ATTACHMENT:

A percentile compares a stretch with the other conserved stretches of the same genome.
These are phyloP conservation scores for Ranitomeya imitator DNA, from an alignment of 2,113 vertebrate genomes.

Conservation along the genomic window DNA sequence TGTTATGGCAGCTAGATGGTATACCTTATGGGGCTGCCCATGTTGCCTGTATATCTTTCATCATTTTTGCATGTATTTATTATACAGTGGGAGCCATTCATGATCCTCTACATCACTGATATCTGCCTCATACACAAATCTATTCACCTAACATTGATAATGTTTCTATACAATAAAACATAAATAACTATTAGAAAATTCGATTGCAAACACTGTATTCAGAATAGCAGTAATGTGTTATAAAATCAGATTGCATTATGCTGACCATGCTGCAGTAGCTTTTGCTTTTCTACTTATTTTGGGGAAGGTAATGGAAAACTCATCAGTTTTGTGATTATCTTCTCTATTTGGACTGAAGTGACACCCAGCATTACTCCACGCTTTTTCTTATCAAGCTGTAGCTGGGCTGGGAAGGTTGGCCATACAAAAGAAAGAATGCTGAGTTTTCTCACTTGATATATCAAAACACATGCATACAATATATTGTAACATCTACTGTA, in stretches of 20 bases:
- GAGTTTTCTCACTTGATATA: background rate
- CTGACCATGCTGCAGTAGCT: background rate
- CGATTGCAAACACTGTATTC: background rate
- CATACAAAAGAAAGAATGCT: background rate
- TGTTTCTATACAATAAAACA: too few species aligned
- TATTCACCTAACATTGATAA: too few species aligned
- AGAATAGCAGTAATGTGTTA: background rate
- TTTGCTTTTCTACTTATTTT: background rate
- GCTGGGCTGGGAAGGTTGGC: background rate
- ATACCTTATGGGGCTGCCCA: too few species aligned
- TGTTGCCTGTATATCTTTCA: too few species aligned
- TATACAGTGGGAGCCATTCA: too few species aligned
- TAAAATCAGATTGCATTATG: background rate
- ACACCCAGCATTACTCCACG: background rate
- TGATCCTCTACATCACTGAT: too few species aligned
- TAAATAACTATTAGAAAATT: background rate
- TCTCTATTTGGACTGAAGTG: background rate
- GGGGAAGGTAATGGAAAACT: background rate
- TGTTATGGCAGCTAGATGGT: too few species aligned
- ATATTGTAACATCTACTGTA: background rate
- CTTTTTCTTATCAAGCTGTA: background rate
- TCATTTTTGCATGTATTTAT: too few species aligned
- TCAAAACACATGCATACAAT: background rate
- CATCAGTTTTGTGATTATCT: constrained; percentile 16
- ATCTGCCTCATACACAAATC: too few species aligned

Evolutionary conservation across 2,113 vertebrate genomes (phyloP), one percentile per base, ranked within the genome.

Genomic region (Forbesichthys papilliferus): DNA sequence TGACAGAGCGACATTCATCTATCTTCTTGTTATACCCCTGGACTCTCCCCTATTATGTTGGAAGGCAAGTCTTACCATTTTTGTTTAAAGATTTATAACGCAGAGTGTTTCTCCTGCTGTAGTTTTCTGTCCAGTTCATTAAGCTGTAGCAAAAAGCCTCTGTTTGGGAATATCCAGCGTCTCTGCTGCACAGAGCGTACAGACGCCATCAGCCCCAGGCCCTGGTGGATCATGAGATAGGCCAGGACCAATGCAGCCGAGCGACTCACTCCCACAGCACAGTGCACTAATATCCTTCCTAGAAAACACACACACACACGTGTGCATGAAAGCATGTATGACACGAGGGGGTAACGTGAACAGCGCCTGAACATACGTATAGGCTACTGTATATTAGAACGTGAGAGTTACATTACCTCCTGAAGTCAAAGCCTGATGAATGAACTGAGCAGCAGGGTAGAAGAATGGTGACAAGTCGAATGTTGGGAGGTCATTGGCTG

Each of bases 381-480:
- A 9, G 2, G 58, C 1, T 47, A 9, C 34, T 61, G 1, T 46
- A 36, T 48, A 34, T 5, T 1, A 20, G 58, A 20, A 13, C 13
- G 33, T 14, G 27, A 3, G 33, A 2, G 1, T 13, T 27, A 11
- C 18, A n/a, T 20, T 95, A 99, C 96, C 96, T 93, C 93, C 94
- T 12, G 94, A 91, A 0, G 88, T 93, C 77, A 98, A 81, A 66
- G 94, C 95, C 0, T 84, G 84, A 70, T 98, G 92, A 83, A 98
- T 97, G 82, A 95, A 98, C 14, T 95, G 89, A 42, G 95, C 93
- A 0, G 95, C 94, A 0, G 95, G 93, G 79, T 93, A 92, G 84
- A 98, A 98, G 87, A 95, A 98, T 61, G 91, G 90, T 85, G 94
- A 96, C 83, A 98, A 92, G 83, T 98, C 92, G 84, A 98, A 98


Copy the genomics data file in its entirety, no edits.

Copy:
A percentile compares a stretch with the other conserved stretches of the same genome.
These are phyloP conservation scores for Ranitomeya imitator DNA, from an alignment of 2,113 vertebrate genomes.

Conservation along the genomic window DNA sequence TGTTATGGCAGCTAGATGGTATACCTTATGGGGCTGCCCATGTTGCCTGTATATCTTTCATCATTTTTGCATGTATTTATTATACAGTGGGAGCCATTCATGATCCTCTACATCACTGATATCTGCCTCATACACAAATCTATTCACCTAACATTGATAATGTTTCTATACAATAAAACATAAATAACTATTAGAAAATTCGATTGCAAACACTGTATTCAGAATAGCAGTAATGTGTTATAAAATCAGATTGCATTATGCTGACCATGCTGCAGTAGCTTTTGCTTTTCTACTTATTTTGGGGAAGGTAATGGAAAACTCATCAGTTTTGTGATTATCTTCTCTATTTGGACTGAAGTGACACCCAGCATTACTCCACGCTTTTTCTTATCAAGCTGTAGCTGGGCTGGGAAGGTTGGCCATACAAAAGAAAGAATGCTGAGTTTTCTCACTTGATATATCAAAACACATGCATACAATATATTGTAACATCTACTGTA, in stretches of 20 bases:
- GAGTTTTCTCACTTGATATA: background rate
- CTGACCATGCTGCAGTAGCT: background rate
- CGATTGCAAACACTGTATTC: background rate
- CATACAAAAGAAAGAATGCT: background rate
- TGTTTCTATACAATAAAACA: too few species aligned
- TATTCACCTAACATTGATAA: too few species aligned
- AGAATAGCAGTAATGTGTTA: background rate
- TTTGCTTTTCTACTTATTTT: background rate
- GCTGGGCTGGGAAGGTTGGC: background rate
- ATACCTTATGGGGCTGCCCA: too few species aligned
- TGTTGCCTGTATATCTTTCA: too few species aligned
- TATACAGTGGGAGCCATTCA: too few species aligned
- TAAAATCAGATTGCATTATG: background rate
- ACACCCAGCATTACTCCACG: background rate
- TGATCCTCTACATCACTGAT: too few species aligned
- TAAATAACTATTAGAAAATT: background rate
- TCTCTATTTGGACTGAAGTG: background rate
- GGGGAAGGTAATGGAAAACT: background rate
- TGTTATGGCAGCTAGATGGT: too few species aligned
- ATATTGTAACATCTACTGTA: background rate
- CTTTTTCTTATCAAGCTGTA: background rate
- TCATTTTTGCATGTATTTAT: too few species aligned
- TCAAAACACATGCATACAAT: background rate
- CATCAGTTTTGTGATTATCT: constrained; percentile 16
- ATCTGCCTCATACACAAATC: too few species aligned

Evolutionary conservation across 2,113 vertebrate genomes (phyloP), one percentile per base, ranked within the genome.

Genomic region (Forbesichthys papilliferus): DNA sequence TGACAGAGCGACATTCATCTATCTTCTTGTTATACCCCTGGACTCTCCCCTATTATGTTGGAAGGCAAGTCTTACCATTTTTGTTTAAAGATTTATAACGCAGAGTGTTTCTCCTGCTGTAGTTTTCTGTCCAGTTCATTAAGCTGTAGCAAAAAGCCTCTGTTTGGGAATATCCAGCGTCTCTGCTGCACAGAGCGTACAGACGCCATCAGCCCCAGGCCCTGGTGGATCATGAGATAGGCCAGGACCAATGCAGCCGAGCGACTCACTCCCACAGCACAGTGCACTAATATCCTTCCTAGAAAACACACACACACACGTGTGCATGAAAGCATGTATGACACGAGGGGGTAACGTGAACAGCGCCTGAACATACGTATAGGCTACTGTATATTAGAACGTGAGAGTTACATTACCTCCTGAAGTCAAAGCCTGATGAATGAACTGAGCAGCAGGGTAGAAGAATGGTGACAAGTCGAATGTTGGGAGGTCATTGGCTG

Each of bases 381-480:
- A 9, G 2, G 58, C 1, T 47, A 9, C 34, T 61, G 1, T 46
- A 36, T 48, A 34, T 5, T 1, A 20, G 58, A 20, A 13, C 13
- G 33, T 14, G 27, A 3, G 33, A 2, G 1, T 13, T 27, A 11
- C 18, A n/a, T 20, T 95, A 99, C 96, C 96, T 93, C 93, C 94
- T 12, G 94, A 91, A 0, G 88, T 93, C 77, A 98, A 81, A 66
- G 94, C 95, C 0, T 84, G 84, A 70, T 98, G 92, A 83, A 98
- T 97, G 82, A 95, A 98, C 14, T 95, G 89, A 42, G 95, C 93
- A 0, G 95, C 94, A 0, G 95, G 93, G 79, T 93, A 92, G 84
- A 98, A 98, G 87, A 95, A 98, T 61, G 91, G 90, T 85, G 94
- A 96, C 83, A 98, A 92, G 83, T 98, C 92, G 84, A 98, A 98